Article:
Hagen


Hagen
/hah"geuhn/, n.
a city in North Rhine-Westphalia, in W Germany. 209,200.
/hay"geuhn/, n. Walter
1892-1969, U.S. golfer.

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▪ German mythology
also called  Hagano, or Hogni,  

      mythological Germanic hero who plays a variety of roles in a number of northern European legends. In the Nibelungenlied, he appears as a vassal of the Burgundian king Gunther and is a grizzled warrior, loyal and wary. He plays a principal role in the epic as the slayer of Siegfried, who becomes the chief object of hatred and revenge of Siegfried's widow, Kriemhild. The last of the Nibelungen to be killed, Hagen is decapitated by Kriemhild. The Latin heroic epic Waltharius, in which he is called Hagano, treats of his youth as a hostage and his escape and subsequent attachment to King Guntharius. In Old Norse poems he is Hogni, the brother of Gunnar; both brothers meet their death at the hands of Atli (Attila). See Atli, Lay of.

      city, North Rhine–Westphalia Land (state), western Germany. It lies south of Dortmund, at the confluence of the Ennepe and Volme rivers just south of the Ruhr. Hagen is situated on the eastern edge of the industrial Ruhr district and is bordered to the south by the Sauerland, a mountainous area of forests and lakes. First mentioned in the 8th century, it continued as an agricultural village until the late medieval period, when iron-ore mining and iron founding became important and when varied crafts were established. Cutters and armourers from Solingen were settled there by Frederick William of Brandenburg, the Great Elector, in 1661; these were followed by paper millers and, in the 18th century, by cloth makers from Berg and Jülich. Civic rights were granted in 1746. Industrial development began in the 19th century, and, prior to World War II, Hagen absorbed the neighbouring towns of Haspe, Boele, and Vorhalle. In 1975 Hohenlimburg, a site of major steel production, was also incorporated.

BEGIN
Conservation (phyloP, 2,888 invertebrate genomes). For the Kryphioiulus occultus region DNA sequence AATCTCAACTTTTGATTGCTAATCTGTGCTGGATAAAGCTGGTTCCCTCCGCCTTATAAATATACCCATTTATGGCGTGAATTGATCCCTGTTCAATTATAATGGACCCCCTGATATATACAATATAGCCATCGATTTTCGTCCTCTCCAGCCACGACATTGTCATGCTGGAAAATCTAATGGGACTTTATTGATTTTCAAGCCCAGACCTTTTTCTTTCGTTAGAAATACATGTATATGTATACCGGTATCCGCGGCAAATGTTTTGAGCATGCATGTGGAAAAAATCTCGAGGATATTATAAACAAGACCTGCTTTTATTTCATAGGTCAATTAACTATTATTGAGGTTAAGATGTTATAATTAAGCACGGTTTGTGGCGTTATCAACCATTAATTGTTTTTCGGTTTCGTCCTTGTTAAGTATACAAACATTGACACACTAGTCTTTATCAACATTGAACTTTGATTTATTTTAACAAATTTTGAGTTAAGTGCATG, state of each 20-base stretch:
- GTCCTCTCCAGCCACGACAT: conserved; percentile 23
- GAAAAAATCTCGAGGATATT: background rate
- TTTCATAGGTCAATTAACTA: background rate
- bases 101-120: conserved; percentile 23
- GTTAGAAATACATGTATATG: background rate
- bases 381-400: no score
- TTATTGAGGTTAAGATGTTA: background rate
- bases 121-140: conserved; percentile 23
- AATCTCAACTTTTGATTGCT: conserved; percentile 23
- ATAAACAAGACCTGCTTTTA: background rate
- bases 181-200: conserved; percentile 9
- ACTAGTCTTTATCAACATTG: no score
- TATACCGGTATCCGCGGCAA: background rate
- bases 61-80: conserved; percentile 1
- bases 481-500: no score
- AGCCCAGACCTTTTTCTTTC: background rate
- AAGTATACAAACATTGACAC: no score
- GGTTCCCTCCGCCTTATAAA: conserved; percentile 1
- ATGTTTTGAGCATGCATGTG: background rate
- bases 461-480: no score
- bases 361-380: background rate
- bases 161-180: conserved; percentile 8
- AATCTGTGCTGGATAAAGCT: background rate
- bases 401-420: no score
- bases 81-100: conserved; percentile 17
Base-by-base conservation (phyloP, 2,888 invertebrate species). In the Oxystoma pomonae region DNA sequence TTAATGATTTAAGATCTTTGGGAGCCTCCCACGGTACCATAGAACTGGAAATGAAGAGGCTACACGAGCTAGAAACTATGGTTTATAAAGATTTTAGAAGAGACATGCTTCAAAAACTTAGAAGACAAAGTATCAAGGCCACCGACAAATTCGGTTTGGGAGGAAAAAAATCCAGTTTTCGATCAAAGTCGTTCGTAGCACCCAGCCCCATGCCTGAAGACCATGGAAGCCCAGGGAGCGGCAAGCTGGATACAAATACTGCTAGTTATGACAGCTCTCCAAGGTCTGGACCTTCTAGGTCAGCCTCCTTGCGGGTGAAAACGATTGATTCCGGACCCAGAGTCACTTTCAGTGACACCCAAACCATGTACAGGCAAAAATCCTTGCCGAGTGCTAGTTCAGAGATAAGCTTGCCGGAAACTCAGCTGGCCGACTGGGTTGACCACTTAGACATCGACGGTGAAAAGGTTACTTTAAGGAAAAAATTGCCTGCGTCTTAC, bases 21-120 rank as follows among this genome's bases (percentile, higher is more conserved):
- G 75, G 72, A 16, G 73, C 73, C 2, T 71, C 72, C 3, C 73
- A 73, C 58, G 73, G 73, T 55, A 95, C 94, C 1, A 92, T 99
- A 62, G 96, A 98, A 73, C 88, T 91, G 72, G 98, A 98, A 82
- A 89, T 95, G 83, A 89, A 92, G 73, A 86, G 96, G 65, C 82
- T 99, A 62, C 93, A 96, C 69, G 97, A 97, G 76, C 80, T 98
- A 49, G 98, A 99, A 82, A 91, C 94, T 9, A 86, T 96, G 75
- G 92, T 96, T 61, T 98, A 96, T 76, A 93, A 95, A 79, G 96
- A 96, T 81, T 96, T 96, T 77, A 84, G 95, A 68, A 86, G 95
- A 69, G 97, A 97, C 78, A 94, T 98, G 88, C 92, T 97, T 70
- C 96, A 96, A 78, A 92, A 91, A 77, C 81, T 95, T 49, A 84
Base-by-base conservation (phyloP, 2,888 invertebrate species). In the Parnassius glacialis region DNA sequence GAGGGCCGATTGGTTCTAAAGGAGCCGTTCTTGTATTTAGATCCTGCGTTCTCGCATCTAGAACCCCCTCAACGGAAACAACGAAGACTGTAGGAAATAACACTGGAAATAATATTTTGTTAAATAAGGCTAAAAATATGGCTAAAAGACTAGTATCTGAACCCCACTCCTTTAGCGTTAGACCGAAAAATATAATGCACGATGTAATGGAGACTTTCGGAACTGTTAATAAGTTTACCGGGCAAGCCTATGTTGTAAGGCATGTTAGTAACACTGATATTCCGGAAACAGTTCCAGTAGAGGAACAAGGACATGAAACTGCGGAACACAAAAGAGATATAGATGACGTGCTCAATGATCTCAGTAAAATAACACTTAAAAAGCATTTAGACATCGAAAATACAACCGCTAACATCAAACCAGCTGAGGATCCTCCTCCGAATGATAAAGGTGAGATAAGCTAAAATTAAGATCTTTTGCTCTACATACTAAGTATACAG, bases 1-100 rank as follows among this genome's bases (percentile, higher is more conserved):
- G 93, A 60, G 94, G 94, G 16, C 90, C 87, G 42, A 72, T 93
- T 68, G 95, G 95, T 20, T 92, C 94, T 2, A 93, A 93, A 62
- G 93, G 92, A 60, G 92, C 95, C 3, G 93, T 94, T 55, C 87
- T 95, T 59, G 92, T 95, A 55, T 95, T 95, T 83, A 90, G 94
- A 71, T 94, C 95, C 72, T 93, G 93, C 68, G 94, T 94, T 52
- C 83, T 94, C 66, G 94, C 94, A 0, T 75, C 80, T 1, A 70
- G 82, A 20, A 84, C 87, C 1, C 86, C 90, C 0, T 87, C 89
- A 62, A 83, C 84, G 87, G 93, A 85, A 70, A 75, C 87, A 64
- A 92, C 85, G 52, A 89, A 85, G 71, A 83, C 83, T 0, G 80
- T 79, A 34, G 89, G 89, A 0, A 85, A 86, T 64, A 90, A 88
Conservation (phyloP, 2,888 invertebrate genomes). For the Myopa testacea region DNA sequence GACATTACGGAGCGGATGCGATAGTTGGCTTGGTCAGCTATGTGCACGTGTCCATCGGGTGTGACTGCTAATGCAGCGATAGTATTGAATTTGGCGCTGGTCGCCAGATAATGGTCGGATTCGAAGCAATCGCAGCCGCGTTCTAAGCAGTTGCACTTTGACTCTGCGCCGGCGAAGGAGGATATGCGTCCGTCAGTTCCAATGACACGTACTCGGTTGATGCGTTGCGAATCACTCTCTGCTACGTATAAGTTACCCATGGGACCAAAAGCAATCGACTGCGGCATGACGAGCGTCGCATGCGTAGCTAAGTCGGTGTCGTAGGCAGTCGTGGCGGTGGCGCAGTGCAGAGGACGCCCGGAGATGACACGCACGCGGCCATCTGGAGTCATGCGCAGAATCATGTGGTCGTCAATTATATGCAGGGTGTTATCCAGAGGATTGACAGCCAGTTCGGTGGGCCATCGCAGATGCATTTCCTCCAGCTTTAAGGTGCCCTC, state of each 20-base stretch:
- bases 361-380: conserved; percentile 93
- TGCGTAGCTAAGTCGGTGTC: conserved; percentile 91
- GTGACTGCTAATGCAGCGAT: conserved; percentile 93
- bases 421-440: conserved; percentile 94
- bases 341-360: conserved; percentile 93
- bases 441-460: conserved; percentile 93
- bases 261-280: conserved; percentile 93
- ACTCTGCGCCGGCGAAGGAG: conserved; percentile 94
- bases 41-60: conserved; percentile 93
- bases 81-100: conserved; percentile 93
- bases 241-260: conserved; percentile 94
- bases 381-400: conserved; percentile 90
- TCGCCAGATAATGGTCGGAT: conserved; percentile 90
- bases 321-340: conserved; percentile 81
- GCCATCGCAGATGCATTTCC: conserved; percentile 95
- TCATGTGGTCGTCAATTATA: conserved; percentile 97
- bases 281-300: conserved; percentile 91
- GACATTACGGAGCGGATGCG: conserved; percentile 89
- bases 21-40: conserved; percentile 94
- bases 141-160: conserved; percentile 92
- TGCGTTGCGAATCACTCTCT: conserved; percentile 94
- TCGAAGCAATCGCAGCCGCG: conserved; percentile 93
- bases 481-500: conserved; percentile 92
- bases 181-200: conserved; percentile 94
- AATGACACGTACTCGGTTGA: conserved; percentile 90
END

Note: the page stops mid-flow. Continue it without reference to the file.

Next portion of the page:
Industries include the manufacture of specialized steel, machinery, chemicals, industrial fittings, vehicle axles, and pollution-abatement equipment. Hagen is the site of several technical colleges, including Fern University (founded 1974), Germany's first distance-learning university. Largely destroyed during World War II, the city was rebuilt in modern style with many parks, a theatre, and museums of art and local history. Pop. (2003 est.) 200,039.

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Universalium. 2010.

Look at other dictionaries:

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  • Hagen [3] — Hagen, 1) Gottfried (Godefrit Hagene), deutscher Dichter um die Mitte des 13. Jahrh., Stadtschreiber in Köln; er schr.: Reimchronik der Stadt Köln (von 1250–1270), von späterer Hand angehängt ist die Weberschlacht (1369–70); herausgeg. von C. von …   Pierer's Universal-Lexikon

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  • Hagen [3] — Hagen, 1) Gottfried (Godefrit Hagene), deutscher Dichter um die Mitte des 13. Jahrh., war Stadtschreiber zu Köln; er schrieb: »Reimchronik der Stadt Köln« (von 1250–70, hrsg. von Cardauns und Schröder in den »Chroniken der deutschen Städte«, Bd.… …   Meyers Großes Konversations-Lexikon

  • Hagen — Hagen. 1) H. in Westfalen, Stadtkreis und Kreisstadt im preuß. Reg. Bez. Arnsberg, an der Volme, (1900) mit Eckesey, Delstern und Eppenhausen 66.566 E., Land , Amtsgericht, Handelskammer, königl. Maschinenbauschule, Lehrerinnenseminar; Stahl ,… …   Kleines Konversations-Lexikon


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